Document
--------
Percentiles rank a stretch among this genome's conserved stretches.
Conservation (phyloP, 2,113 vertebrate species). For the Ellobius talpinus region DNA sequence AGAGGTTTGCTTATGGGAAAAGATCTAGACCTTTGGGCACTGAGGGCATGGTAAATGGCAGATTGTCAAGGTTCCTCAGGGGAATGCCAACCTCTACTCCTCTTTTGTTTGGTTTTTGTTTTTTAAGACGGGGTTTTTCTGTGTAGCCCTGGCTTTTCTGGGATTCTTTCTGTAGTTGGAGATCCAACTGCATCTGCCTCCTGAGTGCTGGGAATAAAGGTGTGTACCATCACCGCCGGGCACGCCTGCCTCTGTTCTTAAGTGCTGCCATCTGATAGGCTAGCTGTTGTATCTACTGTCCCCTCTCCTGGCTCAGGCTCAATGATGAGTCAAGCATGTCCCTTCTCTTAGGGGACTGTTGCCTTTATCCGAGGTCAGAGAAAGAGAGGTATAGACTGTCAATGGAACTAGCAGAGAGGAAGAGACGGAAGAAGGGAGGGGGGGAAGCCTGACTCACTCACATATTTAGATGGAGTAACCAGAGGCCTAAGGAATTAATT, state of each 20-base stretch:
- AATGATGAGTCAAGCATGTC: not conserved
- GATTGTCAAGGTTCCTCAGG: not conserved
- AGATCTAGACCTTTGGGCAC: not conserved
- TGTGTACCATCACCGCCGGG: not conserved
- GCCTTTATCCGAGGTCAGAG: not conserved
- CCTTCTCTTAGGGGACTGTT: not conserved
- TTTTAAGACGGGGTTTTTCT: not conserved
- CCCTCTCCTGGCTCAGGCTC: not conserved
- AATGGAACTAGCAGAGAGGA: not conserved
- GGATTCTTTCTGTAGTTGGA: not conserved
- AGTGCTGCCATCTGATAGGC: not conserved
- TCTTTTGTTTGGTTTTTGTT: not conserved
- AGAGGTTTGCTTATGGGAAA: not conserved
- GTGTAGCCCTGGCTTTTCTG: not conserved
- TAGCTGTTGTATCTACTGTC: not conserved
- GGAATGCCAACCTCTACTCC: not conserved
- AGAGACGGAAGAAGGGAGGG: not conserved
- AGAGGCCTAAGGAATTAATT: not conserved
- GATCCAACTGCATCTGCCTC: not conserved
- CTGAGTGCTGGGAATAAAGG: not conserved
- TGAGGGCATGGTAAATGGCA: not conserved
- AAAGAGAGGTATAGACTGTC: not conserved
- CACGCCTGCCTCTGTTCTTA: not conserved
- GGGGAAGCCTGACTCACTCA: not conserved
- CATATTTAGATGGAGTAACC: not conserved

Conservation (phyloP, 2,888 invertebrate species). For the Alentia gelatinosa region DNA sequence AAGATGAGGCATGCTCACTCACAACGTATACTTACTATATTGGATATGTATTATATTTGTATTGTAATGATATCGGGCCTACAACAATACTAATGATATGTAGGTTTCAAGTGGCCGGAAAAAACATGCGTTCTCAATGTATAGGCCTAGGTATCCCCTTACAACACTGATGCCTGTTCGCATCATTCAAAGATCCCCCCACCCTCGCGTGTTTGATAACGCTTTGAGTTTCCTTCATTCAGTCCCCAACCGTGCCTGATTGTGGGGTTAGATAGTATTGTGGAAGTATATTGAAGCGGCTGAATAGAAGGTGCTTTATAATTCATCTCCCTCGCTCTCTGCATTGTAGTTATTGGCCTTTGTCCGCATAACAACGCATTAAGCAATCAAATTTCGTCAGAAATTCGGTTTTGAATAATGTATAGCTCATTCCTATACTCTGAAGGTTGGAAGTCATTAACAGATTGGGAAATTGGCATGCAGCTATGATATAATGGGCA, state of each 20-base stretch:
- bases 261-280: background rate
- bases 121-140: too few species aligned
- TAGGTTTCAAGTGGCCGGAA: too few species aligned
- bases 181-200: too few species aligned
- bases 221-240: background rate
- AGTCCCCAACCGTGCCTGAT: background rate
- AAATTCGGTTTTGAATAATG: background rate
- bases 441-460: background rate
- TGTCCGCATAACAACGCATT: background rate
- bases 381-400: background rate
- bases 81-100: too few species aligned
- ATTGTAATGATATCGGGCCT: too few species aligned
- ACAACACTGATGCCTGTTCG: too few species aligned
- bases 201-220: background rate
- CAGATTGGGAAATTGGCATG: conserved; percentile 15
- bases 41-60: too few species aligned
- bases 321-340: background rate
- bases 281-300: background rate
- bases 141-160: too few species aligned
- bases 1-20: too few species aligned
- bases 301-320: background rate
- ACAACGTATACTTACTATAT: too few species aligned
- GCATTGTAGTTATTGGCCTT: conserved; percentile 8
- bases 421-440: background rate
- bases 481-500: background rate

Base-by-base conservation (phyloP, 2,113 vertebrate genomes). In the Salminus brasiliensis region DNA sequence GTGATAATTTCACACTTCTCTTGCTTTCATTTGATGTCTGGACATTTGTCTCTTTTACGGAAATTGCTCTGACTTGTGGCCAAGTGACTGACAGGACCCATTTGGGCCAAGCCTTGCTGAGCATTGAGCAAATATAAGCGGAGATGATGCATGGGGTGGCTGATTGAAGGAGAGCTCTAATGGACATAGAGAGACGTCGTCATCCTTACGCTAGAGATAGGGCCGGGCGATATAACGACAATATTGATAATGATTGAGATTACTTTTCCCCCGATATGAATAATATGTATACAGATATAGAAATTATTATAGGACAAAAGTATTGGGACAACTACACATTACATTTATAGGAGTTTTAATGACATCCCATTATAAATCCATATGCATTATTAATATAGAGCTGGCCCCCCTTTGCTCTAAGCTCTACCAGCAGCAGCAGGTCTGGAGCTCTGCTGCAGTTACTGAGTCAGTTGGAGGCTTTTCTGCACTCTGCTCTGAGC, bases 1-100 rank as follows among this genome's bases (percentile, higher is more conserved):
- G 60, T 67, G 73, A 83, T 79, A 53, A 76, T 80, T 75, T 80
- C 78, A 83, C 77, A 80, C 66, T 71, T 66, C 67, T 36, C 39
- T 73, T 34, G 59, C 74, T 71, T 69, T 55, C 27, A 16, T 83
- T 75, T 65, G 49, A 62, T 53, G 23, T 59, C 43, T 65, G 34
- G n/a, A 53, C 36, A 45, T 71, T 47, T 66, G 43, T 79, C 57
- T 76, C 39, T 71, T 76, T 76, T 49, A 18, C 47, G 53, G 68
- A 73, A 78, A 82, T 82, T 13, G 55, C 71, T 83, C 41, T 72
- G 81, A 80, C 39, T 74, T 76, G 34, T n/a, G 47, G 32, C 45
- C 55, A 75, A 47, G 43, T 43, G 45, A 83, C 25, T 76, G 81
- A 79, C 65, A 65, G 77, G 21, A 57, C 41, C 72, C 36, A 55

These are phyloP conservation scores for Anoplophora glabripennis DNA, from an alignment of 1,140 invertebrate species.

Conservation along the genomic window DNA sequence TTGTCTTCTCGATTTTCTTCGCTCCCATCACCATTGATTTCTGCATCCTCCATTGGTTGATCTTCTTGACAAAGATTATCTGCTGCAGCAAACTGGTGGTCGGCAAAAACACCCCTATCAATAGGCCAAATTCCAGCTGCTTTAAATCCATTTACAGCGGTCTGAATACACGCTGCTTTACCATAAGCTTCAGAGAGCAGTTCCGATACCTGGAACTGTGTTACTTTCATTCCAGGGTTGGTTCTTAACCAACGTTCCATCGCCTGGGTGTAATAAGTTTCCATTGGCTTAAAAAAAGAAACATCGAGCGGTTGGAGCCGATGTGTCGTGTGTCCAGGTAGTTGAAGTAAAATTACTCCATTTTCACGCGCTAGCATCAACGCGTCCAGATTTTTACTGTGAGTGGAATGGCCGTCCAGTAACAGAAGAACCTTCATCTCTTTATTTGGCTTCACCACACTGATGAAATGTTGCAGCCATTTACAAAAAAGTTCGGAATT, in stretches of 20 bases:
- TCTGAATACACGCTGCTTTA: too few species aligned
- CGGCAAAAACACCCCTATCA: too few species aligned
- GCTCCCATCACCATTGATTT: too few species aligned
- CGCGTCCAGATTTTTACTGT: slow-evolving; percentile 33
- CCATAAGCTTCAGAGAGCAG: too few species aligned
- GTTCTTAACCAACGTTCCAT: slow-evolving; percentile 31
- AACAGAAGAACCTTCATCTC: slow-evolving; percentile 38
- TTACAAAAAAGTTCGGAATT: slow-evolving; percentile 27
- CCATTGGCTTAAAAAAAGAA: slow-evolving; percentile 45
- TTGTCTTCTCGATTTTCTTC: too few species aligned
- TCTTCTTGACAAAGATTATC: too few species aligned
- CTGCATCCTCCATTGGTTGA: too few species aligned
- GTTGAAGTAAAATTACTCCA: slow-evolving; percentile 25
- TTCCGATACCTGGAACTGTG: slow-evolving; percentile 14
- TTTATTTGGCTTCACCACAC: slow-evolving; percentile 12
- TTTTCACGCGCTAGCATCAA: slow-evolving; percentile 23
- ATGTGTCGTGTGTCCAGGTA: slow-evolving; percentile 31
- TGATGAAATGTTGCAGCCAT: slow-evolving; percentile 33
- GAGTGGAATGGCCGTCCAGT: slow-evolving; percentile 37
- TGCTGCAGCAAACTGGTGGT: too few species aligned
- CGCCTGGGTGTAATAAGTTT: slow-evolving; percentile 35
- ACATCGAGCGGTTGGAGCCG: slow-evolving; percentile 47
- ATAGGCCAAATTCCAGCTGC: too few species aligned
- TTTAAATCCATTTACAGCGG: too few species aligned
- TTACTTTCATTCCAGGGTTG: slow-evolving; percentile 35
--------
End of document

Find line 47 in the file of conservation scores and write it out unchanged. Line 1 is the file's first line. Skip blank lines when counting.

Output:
- bases 141-160: too few species aligned